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Can Dogs Eat Granola? What You Need To Know

There are so many types of granola available to buy and countless variations of homemade granola it can be hard to know if it’s truly a safe treat to feed your dog.

Can dogs eat granola? Well, the answer isn’t so straightforward since granola is really a compilation of a bunch of different ingredients.

Then there’s also things like granola bars, trail mix, cereal bars…all of which can be considered granola products.

Read on to find out everything you need to know if you plan on giving your dog granola including which ingredients to look out for and which are safe for our canine friends.

Top down view of granola in glass jar on a linen napkin.


According to Wikipedia, granola is “a breakfast and snack food consisting of rolled oats, nuts, honey or other sweeteners such as brown sugar, and sometimes puffed rice”.

By this definition, there are no outright toxic ingredients to be weary of but, we all know that granola can vary dramatically from brand to brand or even batch to batch if you make it yourself.

Often times, nuts, dried fruits, seeds and other “healthy ingredients” are added for flavor and textural interest but not all of those are necessarily a good idea to give to dogs.


This is a questions where nuance comes into play. Can dogs eat granola? Oftentimes, yes.

Should dogs eat granola, however? The general consensus here is no, they shouldn’t.


Granola is one of those human foods that while our furry friends may be begging for at our feet while we enjoy it, really provides no outward health benefits for them and certainly isn’t the healthy snack it can be for humans.

While there are ingredients like whole grain oats, puffed brown rice and other whole grains one could argue provide some nutritional benefit like fiber and vitamin B but on the whole, snack foods like granola or seasoned pretzels aren’t foods that truly enhance a dog’s health.

There are three main reasons why granola isn’t a great choice for dogs: the sugar content, inherent dietary fibers and high levels of healthy fats.


Sugar is often added to granola whether it’s in the form of table sugar, maple syrup, honey, high-fructose corn syrup, or worse, artificial sweeteners which can be dangerously toxic to dogs.

This added sugar can pose blood sugar dysregulation in your dog and is especially worrisome if your pup has diabetes.

Besides the metabolic issues, too much sugar consumption can also lead to weight gain and cavities.


Granola is a good source of fiber thanks to all the nuts, seeds and whole grains often found in it. That is, if you’re a human.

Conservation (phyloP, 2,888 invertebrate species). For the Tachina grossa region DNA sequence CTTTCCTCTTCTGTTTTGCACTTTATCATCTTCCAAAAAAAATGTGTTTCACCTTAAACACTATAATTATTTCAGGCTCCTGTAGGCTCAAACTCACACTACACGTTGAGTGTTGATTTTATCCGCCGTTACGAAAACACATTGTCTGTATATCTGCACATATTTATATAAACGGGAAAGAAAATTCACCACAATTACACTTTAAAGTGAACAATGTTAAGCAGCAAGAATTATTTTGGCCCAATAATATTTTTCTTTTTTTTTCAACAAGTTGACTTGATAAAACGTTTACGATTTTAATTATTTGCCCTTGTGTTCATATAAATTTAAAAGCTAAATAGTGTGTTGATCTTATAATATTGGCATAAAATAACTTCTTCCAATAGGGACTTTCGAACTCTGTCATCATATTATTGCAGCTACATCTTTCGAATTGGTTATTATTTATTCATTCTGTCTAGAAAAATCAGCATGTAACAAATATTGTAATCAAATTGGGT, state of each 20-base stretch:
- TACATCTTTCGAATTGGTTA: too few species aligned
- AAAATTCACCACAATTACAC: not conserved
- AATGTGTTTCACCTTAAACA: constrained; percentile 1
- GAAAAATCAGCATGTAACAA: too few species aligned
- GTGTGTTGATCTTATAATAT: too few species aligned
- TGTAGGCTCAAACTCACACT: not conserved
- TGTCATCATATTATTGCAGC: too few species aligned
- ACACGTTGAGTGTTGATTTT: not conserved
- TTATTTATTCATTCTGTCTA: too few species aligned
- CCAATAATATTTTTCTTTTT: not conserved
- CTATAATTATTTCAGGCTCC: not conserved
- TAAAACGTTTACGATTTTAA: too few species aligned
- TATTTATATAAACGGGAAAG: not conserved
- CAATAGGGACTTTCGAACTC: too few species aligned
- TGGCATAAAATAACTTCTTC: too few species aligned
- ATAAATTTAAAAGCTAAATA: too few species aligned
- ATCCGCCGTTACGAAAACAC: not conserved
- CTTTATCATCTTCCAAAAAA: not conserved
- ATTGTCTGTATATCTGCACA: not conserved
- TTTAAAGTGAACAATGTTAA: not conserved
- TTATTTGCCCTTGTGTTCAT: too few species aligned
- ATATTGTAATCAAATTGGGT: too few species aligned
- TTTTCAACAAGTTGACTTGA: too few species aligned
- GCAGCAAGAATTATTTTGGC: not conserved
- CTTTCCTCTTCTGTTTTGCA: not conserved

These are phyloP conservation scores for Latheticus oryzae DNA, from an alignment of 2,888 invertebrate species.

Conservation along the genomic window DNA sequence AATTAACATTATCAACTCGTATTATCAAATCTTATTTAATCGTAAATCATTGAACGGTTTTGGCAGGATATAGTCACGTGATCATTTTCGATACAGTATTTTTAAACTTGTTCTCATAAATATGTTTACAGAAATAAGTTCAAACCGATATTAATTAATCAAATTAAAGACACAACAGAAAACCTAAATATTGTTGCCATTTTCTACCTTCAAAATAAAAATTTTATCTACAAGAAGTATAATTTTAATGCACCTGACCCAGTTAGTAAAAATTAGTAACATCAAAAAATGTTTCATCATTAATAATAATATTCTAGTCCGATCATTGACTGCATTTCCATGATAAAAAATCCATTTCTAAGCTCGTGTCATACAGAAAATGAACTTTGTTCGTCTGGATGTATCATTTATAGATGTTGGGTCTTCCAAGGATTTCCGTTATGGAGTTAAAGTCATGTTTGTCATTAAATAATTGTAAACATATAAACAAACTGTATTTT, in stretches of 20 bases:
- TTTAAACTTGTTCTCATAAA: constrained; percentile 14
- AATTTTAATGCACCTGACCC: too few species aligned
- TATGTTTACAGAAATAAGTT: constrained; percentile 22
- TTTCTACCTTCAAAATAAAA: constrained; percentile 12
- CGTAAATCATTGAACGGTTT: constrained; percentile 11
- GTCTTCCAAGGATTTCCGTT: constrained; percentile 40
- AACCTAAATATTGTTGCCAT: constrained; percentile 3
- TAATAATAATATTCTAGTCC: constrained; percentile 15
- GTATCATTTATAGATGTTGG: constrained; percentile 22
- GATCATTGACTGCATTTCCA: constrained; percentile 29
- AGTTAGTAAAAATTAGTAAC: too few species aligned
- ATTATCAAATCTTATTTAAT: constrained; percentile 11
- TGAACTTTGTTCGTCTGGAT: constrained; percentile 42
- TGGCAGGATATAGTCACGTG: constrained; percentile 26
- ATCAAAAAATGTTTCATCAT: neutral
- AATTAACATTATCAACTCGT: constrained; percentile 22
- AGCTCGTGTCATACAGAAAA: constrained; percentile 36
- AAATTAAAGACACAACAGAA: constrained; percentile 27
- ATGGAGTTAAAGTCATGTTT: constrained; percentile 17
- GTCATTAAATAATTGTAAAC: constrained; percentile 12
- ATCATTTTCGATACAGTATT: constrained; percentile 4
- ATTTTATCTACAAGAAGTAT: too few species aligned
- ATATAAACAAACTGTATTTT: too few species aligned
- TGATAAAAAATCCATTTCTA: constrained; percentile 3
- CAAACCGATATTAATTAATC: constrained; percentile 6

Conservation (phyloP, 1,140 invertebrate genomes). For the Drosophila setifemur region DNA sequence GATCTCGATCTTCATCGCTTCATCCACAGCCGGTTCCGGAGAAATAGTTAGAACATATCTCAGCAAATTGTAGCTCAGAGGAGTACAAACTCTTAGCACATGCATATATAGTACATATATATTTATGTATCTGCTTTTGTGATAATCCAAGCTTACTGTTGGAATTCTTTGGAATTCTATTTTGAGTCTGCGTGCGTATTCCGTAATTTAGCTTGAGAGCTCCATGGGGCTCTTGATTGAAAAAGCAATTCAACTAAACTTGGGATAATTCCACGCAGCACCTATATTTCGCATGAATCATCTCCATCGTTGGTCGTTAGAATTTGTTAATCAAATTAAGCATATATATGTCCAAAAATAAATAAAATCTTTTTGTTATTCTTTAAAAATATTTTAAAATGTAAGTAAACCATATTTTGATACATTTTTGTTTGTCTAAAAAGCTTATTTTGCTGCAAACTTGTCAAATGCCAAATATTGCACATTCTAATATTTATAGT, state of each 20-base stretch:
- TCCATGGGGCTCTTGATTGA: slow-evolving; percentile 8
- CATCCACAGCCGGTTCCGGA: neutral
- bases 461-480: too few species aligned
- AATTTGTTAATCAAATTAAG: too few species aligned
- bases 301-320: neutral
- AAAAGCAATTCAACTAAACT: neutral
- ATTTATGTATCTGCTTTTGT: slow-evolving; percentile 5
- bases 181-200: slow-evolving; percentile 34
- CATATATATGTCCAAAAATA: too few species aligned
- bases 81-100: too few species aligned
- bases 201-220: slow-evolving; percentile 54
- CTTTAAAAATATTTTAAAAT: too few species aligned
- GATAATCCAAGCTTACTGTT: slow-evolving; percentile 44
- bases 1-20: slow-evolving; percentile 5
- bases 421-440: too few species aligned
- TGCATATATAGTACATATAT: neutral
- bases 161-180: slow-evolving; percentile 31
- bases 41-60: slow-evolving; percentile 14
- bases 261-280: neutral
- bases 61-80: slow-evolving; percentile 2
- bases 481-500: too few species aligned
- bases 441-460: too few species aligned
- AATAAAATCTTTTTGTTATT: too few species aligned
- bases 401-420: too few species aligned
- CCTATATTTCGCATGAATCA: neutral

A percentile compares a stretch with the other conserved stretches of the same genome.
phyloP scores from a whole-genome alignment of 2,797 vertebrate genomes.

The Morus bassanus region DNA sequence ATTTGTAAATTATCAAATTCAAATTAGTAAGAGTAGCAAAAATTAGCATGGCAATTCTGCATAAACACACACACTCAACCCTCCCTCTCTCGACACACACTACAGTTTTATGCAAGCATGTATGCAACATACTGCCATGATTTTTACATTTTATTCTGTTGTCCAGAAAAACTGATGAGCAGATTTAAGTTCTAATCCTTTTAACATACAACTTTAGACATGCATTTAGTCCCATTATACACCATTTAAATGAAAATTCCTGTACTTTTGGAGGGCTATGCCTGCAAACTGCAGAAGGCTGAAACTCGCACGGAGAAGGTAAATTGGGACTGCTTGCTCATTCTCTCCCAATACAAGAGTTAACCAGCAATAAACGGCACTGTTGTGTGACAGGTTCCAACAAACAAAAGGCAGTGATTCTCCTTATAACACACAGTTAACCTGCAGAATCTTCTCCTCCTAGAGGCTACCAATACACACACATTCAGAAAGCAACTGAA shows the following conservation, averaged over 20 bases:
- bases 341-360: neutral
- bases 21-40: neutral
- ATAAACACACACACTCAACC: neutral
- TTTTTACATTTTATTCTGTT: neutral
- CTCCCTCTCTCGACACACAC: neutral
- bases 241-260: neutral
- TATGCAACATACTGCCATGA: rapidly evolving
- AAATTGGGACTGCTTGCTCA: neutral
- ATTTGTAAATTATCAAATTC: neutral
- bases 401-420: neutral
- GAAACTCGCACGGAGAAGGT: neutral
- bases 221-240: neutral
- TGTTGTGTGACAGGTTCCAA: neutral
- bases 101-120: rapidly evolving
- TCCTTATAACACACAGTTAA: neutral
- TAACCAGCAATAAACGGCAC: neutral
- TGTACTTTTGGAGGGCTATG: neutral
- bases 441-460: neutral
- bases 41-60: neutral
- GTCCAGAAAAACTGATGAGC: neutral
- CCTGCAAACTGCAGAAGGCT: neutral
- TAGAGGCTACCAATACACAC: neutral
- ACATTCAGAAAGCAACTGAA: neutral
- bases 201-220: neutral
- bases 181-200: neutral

But for many dogs, eating a lot of fiber can lead to temporary diarrhea or other gastrointestinal issues.

Don’t confuse dietary fiber in granola with prebiotic fiber in things like jicama or the beneficial probiotics found in sauerkraut. Both of those foods are great additions to your dog’s diet!


If the granola is commercially made, it can contain added unhealthy oils like canola oil or other vegetable oils. This type of refined fat is not good for dogs.

Olive oil would be a safer and healthier choice but not many store-bought granolas use olive oil

Outside of added oils, however, granola also typically contains nuts.

While some nuts like walnuts or almonds are safe for dogs to eat, others like macadamia nuts are toxic so knowing exactly which types of nuts are in the granola is important.

Even “safe” nuts contain a lot of fat however. And while the fats may be the healthy kind and a good source of omega-3 fatty acids, too much fat can be upsetting to your dog’s digestive system and may cause irritable bowel syndrome or other gastrointestinal issues.

If you’re after omega-3s, sardines would be a much better choice for your dog than granola.

Granola in a glass jar on cutting board.


Smaller nuts and seeds like sunflower seeds often added to granola can also prove to be a choking hazard, particularly for smaller breeds.


We’ve already covered the potential for artificial sweeteners like xylitol in granola as well as nuts like macadamias that should never be fed to dogs.

In addition to those, raisins and chocolate granola are two other toxic ingredients often found in granola that should be avoided.

These are really the biggest risk when it comes to granola and dogs. While the other things aren’t necessarily healthy, these toxic ingredients can be fatal.

Purely Elizabeth wild blueberry granola in a glass jar.


While store-bought varieties are usually not recommended for the reasons mentioned above, small quantities of plain granola made at home under a watchful eye can be ok for your dog on occasion.

We often make this nut-free granola in our house and if the right dried fruit is selected, it can be safe for dogs too.

Homemade granola, or making your own granola bars/granola cereal will always be the best choice if you decide to give your dog a special treat like this.

Avoid popular commercially produced brands like Nature Valley granola bars as they tend to be filled with processed harmful ingredients, preservatives and unhealthy oils that provide little, if any, benefit to dogs.